Localization file: mainMenu.profile: “profile”

Code: let userButton = translate(“mainMenu.profile”, username)
Localization file: mainMenu.profile: “{username} profile”

When it comes to placeholders, it’s best to make sure they are descriptive and will also provide context for translators. Because depending on the placeholder, the word associated with it might be translated differently.


“%s profile”


“{username} profile”

4. Think about the length of words in different languages

The length of translated words is a significant consideration in terms of layout and space. While English words are longer than those in most Asian languages, they are also shorter than those in German. Depending on the language you’re translating into, a translation might fit on a button or break your UI.

There is a significant problem with the localization technique. It is creating software overlaying translated terms outside the program’s theme components. Consider layout and design when writing the online text for various languages, especially those that read from right to left.

The design may be affected by translations and vice versa. Before switching to development, the Crowdin for Sketch plugin will assist in making the required adjustments, such as changing a button’s width to accommodate a Geman version or changing a template to accommodate right-to-left readers.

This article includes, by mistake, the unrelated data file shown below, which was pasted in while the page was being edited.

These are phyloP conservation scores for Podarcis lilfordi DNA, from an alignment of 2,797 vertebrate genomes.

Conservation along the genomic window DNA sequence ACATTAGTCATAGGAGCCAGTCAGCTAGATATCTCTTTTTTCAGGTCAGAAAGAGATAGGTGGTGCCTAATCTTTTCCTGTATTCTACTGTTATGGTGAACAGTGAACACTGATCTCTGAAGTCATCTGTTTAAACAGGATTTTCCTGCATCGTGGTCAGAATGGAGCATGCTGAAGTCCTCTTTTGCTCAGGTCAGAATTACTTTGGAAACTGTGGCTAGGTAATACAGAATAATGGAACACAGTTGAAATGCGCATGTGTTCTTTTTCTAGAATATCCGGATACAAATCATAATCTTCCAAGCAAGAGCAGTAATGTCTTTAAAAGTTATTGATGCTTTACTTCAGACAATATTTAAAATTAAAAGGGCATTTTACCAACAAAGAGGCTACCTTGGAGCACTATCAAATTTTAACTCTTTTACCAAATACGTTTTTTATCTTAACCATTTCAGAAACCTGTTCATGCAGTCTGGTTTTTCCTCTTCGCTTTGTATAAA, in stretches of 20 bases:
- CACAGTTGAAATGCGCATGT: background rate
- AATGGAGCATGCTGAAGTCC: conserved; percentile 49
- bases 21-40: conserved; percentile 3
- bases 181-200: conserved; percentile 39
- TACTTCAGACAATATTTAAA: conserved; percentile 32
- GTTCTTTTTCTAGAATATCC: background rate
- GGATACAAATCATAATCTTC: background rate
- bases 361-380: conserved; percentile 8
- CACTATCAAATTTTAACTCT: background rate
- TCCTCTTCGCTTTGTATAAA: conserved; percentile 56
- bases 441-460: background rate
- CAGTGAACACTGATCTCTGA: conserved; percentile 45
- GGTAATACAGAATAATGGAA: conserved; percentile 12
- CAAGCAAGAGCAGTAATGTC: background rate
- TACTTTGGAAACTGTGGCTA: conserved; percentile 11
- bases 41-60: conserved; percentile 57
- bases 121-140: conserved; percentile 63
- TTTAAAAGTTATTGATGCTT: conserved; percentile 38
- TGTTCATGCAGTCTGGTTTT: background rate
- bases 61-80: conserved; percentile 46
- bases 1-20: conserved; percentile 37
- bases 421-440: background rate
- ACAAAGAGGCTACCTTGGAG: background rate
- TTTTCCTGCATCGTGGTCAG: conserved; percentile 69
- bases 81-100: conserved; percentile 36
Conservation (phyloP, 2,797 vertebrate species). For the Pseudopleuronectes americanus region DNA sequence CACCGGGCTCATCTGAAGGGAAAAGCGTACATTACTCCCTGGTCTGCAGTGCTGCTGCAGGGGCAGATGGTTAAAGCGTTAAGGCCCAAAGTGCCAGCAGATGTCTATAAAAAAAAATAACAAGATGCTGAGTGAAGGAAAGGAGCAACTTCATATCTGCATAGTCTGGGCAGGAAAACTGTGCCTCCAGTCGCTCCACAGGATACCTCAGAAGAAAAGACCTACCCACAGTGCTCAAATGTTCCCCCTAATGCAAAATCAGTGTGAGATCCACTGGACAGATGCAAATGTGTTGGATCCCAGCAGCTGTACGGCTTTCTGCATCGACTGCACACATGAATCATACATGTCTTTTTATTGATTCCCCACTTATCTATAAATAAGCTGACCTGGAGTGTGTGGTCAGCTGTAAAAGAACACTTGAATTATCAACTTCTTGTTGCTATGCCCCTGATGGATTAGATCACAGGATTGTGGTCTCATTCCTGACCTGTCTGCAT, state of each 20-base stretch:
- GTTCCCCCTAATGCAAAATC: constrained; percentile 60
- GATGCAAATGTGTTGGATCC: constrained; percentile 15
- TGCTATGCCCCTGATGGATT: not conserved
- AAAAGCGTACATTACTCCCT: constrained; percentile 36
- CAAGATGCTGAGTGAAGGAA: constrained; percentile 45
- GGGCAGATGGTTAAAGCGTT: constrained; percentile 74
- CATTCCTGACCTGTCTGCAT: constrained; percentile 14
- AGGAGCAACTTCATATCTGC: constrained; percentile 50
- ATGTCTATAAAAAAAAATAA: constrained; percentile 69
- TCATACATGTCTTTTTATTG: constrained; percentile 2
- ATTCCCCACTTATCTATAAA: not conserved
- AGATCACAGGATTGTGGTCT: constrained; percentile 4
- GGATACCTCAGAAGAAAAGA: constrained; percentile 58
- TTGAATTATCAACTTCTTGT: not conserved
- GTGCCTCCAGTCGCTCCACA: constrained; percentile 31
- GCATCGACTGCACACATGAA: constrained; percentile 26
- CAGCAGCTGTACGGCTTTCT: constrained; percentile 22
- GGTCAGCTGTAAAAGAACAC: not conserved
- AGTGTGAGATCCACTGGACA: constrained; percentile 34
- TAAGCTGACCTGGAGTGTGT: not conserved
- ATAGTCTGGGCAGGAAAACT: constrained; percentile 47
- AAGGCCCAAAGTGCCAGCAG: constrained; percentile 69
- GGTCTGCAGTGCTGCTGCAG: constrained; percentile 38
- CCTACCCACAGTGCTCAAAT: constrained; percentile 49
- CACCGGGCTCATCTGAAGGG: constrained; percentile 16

Also, designers may upload production-ready texts from Crowdin and use them in their XD designs with the new Crowdin plugin for Adobe XD. When using Adobe XD, designers add new source strings and send them, along with the context for translators, to Crowdin for translation.

One more solution. Design teams may create a productive localization process using Crowdin for Figma. Automate repetitive tasks, and maintain text synchronization. And ensure the translators have access to the proper context. Putting a bit less effort into what you do best—creating great designs—and concentrating more on that.

A technique for determining if the software is ready for localization is pseudo-localization. This technique displays the product’s user interface (UI) after translation. By determining if any source strings need to be changed before the translation process starts, use this capability to cut possible rework.